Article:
We drive north, over some mountains (Creasta Cocoshului) through the Mara valley, through a string of villages and small towns which are the heart of the Maramures region. Here the wooden architecture is strongly distinctive, with each house having an ornate wooden covered gate. We pass many people in traditional costume walking down the street, apparently for some kind of festival day.
We reached the small city of Sighet, next to the border with the Ukraine, and visited a couple museums. The first one was of Folk Craft, at which i saw fearsome costumes traditionally used around Christmas, and learned that although Romanian folklore has no dragons, there is a strange dragon-like creature called the Balaud:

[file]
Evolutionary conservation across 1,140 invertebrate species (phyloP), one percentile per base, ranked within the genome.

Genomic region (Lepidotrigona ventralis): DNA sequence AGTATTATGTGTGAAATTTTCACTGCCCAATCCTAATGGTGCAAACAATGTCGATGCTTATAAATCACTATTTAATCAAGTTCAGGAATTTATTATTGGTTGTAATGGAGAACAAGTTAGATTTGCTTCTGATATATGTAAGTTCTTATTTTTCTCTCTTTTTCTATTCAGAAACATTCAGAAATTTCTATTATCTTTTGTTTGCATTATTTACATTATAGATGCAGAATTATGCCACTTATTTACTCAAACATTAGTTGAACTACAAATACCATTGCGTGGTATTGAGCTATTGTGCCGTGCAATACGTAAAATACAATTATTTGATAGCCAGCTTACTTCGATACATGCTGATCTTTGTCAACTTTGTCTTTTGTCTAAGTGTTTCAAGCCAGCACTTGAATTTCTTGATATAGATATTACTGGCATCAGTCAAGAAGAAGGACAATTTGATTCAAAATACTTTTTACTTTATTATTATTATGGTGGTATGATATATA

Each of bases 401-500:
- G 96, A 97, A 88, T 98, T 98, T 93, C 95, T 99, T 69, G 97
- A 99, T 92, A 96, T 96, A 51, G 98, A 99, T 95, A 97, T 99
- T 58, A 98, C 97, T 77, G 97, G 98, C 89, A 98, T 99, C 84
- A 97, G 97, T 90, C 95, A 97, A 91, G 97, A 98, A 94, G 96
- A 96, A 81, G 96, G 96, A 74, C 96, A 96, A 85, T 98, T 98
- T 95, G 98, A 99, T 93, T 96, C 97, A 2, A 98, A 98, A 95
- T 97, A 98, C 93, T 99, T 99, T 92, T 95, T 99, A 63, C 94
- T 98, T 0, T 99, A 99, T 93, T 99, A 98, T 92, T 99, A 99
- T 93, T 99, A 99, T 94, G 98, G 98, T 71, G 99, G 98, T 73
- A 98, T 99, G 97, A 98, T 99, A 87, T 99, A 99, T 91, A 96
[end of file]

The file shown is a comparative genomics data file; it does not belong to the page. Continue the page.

..and a prison museum. This was an infamous former prison of the Communist era, which each jail cell has been turned into an exhibit with subjects ranging from the better-known prisoners that inhabited the cells to the history of Communist Eastern Europe and the cult of Ceausescu.
Heading west, we come to the town of Sapanta, which is famous for its large wooden monasteries. We visit one which is being rebuilt. Here, the intensely complex joinery and the pagoda-like shape of one structure remind me even more of things Japanese. We climb to the top of the tower, the tallest wooden building in Europe, and have an excellent view, including north over the Ukraine.
Then there is the "merry cemetery," Cimitirul Vesel, which has brightly decorated graves with pictures and stories (usually rhyming poems) from the deceased person's life:
Then another monastery, fully built, with huge wooden architecture that is just intense: